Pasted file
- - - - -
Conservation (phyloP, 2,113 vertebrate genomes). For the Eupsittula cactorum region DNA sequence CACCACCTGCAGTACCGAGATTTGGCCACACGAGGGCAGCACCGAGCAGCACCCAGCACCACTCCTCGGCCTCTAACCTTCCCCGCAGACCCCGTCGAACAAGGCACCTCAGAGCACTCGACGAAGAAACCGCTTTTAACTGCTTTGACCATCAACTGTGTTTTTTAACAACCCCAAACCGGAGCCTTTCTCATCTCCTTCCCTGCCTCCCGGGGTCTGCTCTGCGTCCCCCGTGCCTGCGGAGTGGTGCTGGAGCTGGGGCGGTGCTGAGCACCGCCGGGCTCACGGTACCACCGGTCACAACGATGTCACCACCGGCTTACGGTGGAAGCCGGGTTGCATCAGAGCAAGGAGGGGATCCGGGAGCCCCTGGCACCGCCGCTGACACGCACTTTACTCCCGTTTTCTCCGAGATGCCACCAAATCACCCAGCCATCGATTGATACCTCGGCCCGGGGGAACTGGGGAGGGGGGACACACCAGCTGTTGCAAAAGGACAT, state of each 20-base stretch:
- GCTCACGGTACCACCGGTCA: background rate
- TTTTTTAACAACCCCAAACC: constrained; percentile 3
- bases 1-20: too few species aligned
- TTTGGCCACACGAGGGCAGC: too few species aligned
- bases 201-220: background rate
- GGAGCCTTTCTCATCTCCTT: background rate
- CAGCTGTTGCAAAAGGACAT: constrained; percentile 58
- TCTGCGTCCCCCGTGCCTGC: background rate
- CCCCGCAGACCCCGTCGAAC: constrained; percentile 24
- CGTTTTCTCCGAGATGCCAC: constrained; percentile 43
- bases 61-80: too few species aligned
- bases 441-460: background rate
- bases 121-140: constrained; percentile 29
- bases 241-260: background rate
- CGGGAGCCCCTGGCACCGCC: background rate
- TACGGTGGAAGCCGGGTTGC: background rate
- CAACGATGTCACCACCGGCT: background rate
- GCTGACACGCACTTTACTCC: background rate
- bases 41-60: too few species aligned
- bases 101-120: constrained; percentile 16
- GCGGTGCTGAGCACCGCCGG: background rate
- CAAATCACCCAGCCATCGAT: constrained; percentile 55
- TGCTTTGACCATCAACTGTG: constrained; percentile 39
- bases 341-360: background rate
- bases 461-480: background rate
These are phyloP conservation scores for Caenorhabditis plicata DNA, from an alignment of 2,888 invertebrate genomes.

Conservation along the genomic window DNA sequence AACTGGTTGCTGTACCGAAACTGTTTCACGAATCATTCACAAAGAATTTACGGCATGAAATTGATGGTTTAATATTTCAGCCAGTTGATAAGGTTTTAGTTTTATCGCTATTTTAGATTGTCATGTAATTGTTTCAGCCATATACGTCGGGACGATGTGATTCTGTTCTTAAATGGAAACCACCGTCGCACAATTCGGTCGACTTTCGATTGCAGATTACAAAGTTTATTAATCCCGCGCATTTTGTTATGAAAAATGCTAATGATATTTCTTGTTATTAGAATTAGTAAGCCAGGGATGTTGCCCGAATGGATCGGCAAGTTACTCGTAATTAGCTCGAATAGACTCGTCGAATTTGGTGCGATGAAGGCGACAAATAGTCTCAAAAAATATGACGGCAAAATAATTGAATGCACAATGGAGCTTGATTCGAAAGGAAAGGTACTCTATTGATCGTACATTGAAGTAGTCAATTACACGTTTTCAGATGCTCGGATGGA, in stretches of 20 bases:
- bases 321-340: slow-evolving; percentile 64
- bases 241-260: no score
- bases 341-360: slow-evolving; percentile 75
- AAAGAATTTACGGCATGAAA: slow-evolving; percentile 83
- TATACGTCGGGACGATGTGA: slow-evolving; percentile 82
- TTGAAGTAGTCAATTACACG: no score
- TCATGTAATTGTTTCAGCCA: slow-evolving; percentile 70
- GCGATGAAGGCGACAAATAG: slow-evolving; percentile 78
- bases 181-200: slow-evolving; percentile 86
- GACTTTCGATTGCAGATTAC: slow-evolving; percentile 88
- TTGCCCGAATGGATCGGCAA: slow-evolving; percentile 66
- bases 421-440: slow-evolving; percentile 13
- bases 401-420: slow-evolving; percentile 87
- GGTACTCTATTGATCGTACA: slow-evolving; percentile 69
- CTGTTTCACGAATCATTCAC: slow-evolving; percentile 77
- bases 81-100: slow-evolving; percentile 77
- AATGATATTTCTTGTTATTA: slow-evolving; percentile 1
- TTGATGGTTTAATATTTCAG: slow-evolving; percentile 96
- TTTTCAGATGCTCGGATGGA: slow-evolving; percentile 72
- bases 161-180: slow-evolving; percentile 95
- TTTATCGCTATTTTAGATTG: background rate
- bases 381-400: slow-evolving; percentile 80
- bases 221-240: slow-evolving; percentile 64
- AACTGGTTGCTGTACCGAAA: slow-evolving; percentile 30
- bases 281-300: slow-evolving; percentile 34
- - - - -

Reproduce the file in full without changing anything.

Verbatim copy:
Conservation (phyloP, 2,113 vertebrate genomes). For the Eupsittula cactorum region DNA sequence CACCACCTGCAGTACCGAGATTTGGCCACACGAGGGCAGCACCGAGCAGCACCCAGCACCACTCCTCGGCCTCTAACCTTCCCCGCAGACCCCGTCGAACAAGGCACCTCAGAGCACTCGACGAAGAAACCGCTTTTAACTGCTTTGACCATCAACTGTGTTTTTTAACAACCCCAAACCGGAGCCTTTCTCATCTCCTTCCCTGCCTCCCGGGGTCTGCTCTGCGTCCCCCGTGCCTGCGGAGTGGTGCTGGAGCTGGGGCGGTGCTGAGCACCGCCGGGCTCACGGTACCACCGGTCACAACGATGTCACCACCGGCTTACGGTGGAAGCCGGGTTGCATCAGAGCAAGGAGGGGATCCGGGAGCCCCTGGCACCGCCGCTGACACGCACTTTACTCCCGTTTTCTCCGAGATGCCACCAAATCACCCAGCCATCGATTGATACCTCGGCCCGGGGGAACTGGGGAGGGGGGACACACCAGCTGTTGCAAAAGGACAT, state of each 20-base stretch:
- GCTCACGGTACCACCGGTCA: background rate
- TTTTTTAACAACCCCAAACC: constrained; percentile 3
- bases 1-20: too few species aligned
- TTTGGCCACACGAGGGCAGC: too few species aligned
- bases 201-220: background rate
- GGAGCCTTTCTCATCTCCTT: background rate
- CAGCTGTTGCAAAAGGACAT: constrained; percentile 58
- TCTGCGTCCCCCGTGCCTGC: background rate
- CCCCGCAGACCCCGTCGAAC: constrained; percentile 24
- CGTTTTCTCCGAGATGCCAC: constrained; percentile 43
- bases 61-80: too few species aligned
- bases 441-460: background rate
- bases 121-140: constrained; percentile 29
- bases 241-260: background rate
- CGGGAGCCCCTGGCACCGCC: background rate
- TACGGTGGAAGCCGGGTTGC: background rate
- CAACGATGTCACCACCGGCT: background rate
- GCTGACACGCACTTTACTCC: background rate
- bases 41-60: too few species aligned
- bases 101-120: constrained; percentile 16
- GCGGTGCTGAGCACCGCCGG: background rate
- CAAATCACCCAGCCATCGAT: constrained; percentile 55
- TGCTTTGACCATCAACTGTG: constrained; percentile 39
- bases 341-360: background rate
- bases 461-480: background rate
These are phyloP conservation scores for Caenorhabditis plicata DNA, from an alignment of 2,888 invertebrate genomes.

Conservation along the genomic window DNA sequence AACTGGTTGCTGTACCGAAACTGTTTCACGAATCATTCACAAAGAATTTACGGCATGAAATTGATGGTTTAATATTTCAGCCAGTTGATAAGGTTTTAGTTTTATCGCTATTTTAGATTGTCATGTAATTGTTTCAGCCATATACGTCGGGACGATGTGATTCTGTTCTTAAATGGAAACCACCGTCGCACAATTCGGTCGACTTTCGATTGCAGATTACAAAGTTTATTAATCCCGCGCATTTTGTTATGAAAAATGCTAATGATATTTCTTGTTATTAGAATTAGTAAGCCAGGGATGTTGCCCGAATGGATCGGCAAGTTACTCGTAATTAGCTCGAATAGACTCGTCGAATTTGGTGCGATGAAGGCGACAAATAGTCTCAAAAAATATGACGGCAAAATAATTGAATGCACAATGGAGCTTGATTCGAAAGGAAAGGTACTCTATTGATCGTACATTGAAGTAGTCAATTACACGTTTTCAGATGCTCGGATGGA, in stretches of 20 bases:
- bases 321-340: slow-evolving; percentile 64
- bases 241-260: no score
- bases 341-360: slow-evolving; percentile 75
- AAAGAATTTACGGCATGAAA: slow-evolving; percentile 83
- TATACGTCGGGACGATGTGA: slow-evolving; percentile 82
- TTGAAGTAGTCAATTACACG: no score
- TCATGTAATTGTTTCAGCCA: slow-evolving; percentile 70
- GCGATGAAGGCGACAAATAG: slow-evolving; percentile 78
- bases 181-200: slow-evolving; percentile 86
- GACTTTCGATTGCAGATTAC: slow-evolving; percentile 88
- TTGCCCGAATGGATCGGCAA: slow-evolving; percentile 66
- bases 421-440: slow-evolving; percentile 13
- bases 401-420: slow-evolving; percentile 87
- GGTACTCTATTGATCGTACA: slow-evolving; percentile 69
- CTGTTTCACGAATCATTCAC: slow-evolving; percentile 77
- bases 81-100: slow-evolving; percentile 77
- AATGATATTTCTTGTTATTA: slow-evolving; percentile 1
- TTGATGGTTTAATATTTCAG: slow-evolving; percentile 96
- TTTTCAGATGCTCGGATGGA: slow-evolving; percentile 72
- bases 161-180: slow-evolving; percentile 95
- TTTATCGCTATTTTAGATTG: background rate
- bases 381-400: slow-evolving; percentile 80
- bases 221-240: slow-evolving; percentile 64
- AACTGGTTGCTGTACCGAAA: slow-evolving; percentile 30
- bases 281-300: slow-evolving; percentile 34